- Agriculture and Food Security
- Democracy, Human Rights and Governance
- Economic Growth and Trade
- Environment and Global Climate Change
- Gender Equality and Women's Empowerment
- Global Health
- Science, Technology and Innovation
- Water and Sanitation
- Working in Crises and Conflict
- Promoting Peaceful Political Transitions
- Responding in Times of Crisis
- Conflict Mitigation and Prevention
- Disaster Risk Reduction
- Peacebuilding and Reconciliation
- Providing Safe & Secure Environments for Development
- Recovering From Crisis
For email updates on USAID's humanitarian response to the crisis in Syria, sign up for the Assistance to Syrians mailing list.
Numbers At A Glance
People in Need of Humanitarian Assistance in Syria
Internally Displaced Persons (IDPs) in Syria
Syrians Displaced to Neighboring Countries
The United States is committed to helping the innocent children, women, and men affected by the ongoing conflict in Syria.
Four million people in Syria are in need of humanitarian assistance, over 2 million people are internally displaced, and nearly one million people have fled to the neighboring countries.
The United States is providing food aid, medical supplies, emergency and basic health care, shelter materials, clean water, hygiene education and supplies, and other relief supplies—including blankets and heaters—to help those affected by the crisis in Syria.
In Geneva, Switzerland, at the Syria Humanitarian Forum, U.S. Agency for International Development Assistant Administrator for Democracy, Conflict, and Humanitarian Assistance, Nancy Lindborg announced that the United States is providing an additional $19 million in humanitarian assistance in response to urgent needs emanating from the brutal conflict in Syria. On January 29, President Obama announced an additional $155 million to help those suffering inside Syria and refugees in the neighboring countries. Today’s announcement brings the United States total contribution of humanitarian support in response to this crisis to nearly $385 million.
HUMANITARIAN FUNDING TO SYRIA HUMANITARIAN RESPONSE IN FY2012 AND FY2013*
Total U.S. Government (USG) Assistance to the Syria Humanitarian Response
*These figures are current as of May 23, 2013
Current Syria Fact Sheet
On May 14, the USG announced an additional $5 million in humanitarian aid for host communities and Syrian refugees in Lebanon. The assistance—targeted to shelter rehabilitation, communal shelter construction, and water and sanitation upgrades for tented settlements—builds on the existing $83 million of USG humanitarian aid to Lebanon for the Syria crisis and increases the total amount of USG humanitarian assistance throughout the region for the Syria response to nearly $514 million. In addition to the new humanitarian funding, the May 14 announcement also included $5 million in transition assistance for conflict mitigation and economic empowerment activities in Lebanon.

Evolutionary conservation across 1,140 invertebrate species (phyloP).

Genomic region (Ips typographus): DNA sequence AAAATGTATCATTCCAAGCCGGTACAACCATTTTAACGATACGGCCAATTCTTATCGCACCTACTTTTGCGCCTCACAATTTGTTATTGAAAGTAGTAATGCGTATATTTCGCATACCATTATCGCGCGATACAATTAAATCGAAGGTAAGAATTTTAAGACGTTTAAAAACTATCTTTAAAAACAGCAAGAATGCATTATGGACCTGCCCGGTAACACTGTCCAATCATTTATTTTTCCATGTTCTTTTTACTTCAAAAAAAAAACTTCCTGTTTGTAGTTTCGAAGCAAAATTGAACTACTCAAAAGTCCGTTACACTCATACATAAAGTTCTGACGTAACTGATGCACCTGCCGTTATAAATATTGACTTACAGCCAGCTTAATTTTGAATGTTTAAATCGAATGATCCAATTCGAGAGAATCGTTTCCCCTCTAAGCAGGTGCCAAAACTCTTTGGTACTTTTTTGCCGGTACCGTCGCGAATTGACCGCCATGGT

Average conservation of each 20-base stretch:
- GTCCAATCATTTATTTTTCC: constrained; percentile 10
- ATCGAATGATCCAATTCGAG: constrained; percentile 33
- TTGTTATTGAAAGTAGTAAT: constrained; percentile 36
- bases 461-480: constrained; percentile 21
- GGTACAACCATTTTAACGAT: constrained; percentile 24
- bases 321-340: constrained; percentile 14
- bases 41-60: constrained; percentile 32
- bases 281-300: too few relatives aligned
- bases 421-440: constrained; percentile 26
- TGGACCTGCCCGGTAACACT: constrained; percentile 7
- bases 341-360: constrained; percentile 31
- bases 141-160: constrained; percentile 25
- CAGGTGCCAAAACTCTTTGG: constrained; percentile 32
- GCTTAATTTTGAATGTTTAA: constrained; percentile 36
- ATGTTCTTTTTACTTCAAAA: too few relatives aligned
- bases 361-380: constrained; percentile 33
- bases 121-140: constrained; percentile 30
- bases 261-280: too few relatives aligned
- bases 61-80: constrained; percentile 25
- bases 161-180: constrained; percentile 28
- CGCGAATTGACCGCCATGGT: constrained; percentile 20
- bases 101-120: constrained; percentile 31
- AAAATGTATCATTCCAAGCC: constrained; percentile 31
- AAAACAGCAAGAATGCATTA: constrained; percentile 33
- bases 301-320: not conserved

The number of Syrian refugees registered or awaiting registration in neighboring countries surpassed 1.5 million people in mid-May, according to the Office of the U.N. High Commissioner for Refugees (UNHCR). The agency has registered approximately 250,000 refugees each month since January 1 amid swiftly deteriorating conditions. Refugees interviewed by UNHCR attribute the rapid rise in people fleeing Syria partly to increased fighting and frequently shifting control of towns. Of the refugees who have fled to neighboring countries, three-quarters are living among host populations in urban and rural communities.
The second Joint Rapid Assessment in Northern Syria (J-RANS II)—a collaborative effort among a range of humanitarian actors, supported by the USG and other major donors, and facilitated by the Syrian Coalition’s Assistance Coordination Unit (ACU)—was released on May 22. The survey covered 104 of the 150 sub-districts in the northern governorates of Hamah, Idlib, Aleppo, Latakia, Ar Raqqah, Al Hasakah and Dayr az Zawr. J-RANS II noted significant deterioration of the humanitarian situation since January, with health needs, in particular, growing more acute. The survey found that humanitarian assistance has increased but remains insufficient to meet the exponentially growing needs.
Previous Syria Fact Sheets
Fiscal Year 2013
05/23/2013: Syria Complex Emergency Fact Sheet #16 [PDF 301KB]
05/09/2013: Syria Complex Emergency Fact Sheet #15 [PDF 320KB]
04/26/2013: Syria Complex Emergency Fact Sheet #14 [PDF 303KB]
04/12/2013: Syria Complex Emergency Fact Sheet #13 [PDF 306KB]
03/28/2013: Syria Complex Emergency Fact Sheet #12 [PDF 291KB]
03/14/2013: Syria Complex Emergency Fact Sheet #11 [PDF 352KB]
02/28/2013: Syria Complex Emergency Fact Sheet #10 [PDF 291KB]
02/19/2013: Syria Complex Emergency Fact Sheet #9 [PDF 461KB]
01/30/2013: Syria Complex Emergency Fact Sheet #8 [PDF 344KB]
01/17/2013: Syria Complex Emergency Fact Sheet #7 [PDF 298KB]
01/03/2013: Syria Complex Emergency Fact Sheet #6 [PDF 402KB]
12/12/2012: Syria Complex Emergency Fact Sheet #5 [PDF 382KB]
11/21/2012: Syria Complex Emergency Fact Sheet #4 [PDF 295KB]
11/09/2012: Syria Complex Emergency Fact Sheet #3 [PDF 175KB]
10/25/2012: Syria Complex Emergency Fact Sheet #2 [PDF 288KB]
10/12/2012: Syria Complex Emergency Fact Sheet #1 [PDF 285KB]
Fiscal Year 2012
09/28/12: Syria Complex Emergency Fact Sheet #4 [PDF 169KB]
09/05/12: Syria Complex Emergency Fact Sheet #3 [PDF 270KB]
08/24/12: Syria Complex Emergency Fact Sheet #2 [PDF 261KB]
08/11/12: Syria Complex Emergency Fact Sheet #1 [PDF 265KB]
Last updated: May 24, 2013
- Who We Are
- What We Do
- Where We Work
- Results & Data
- News & Information
- Work with USAID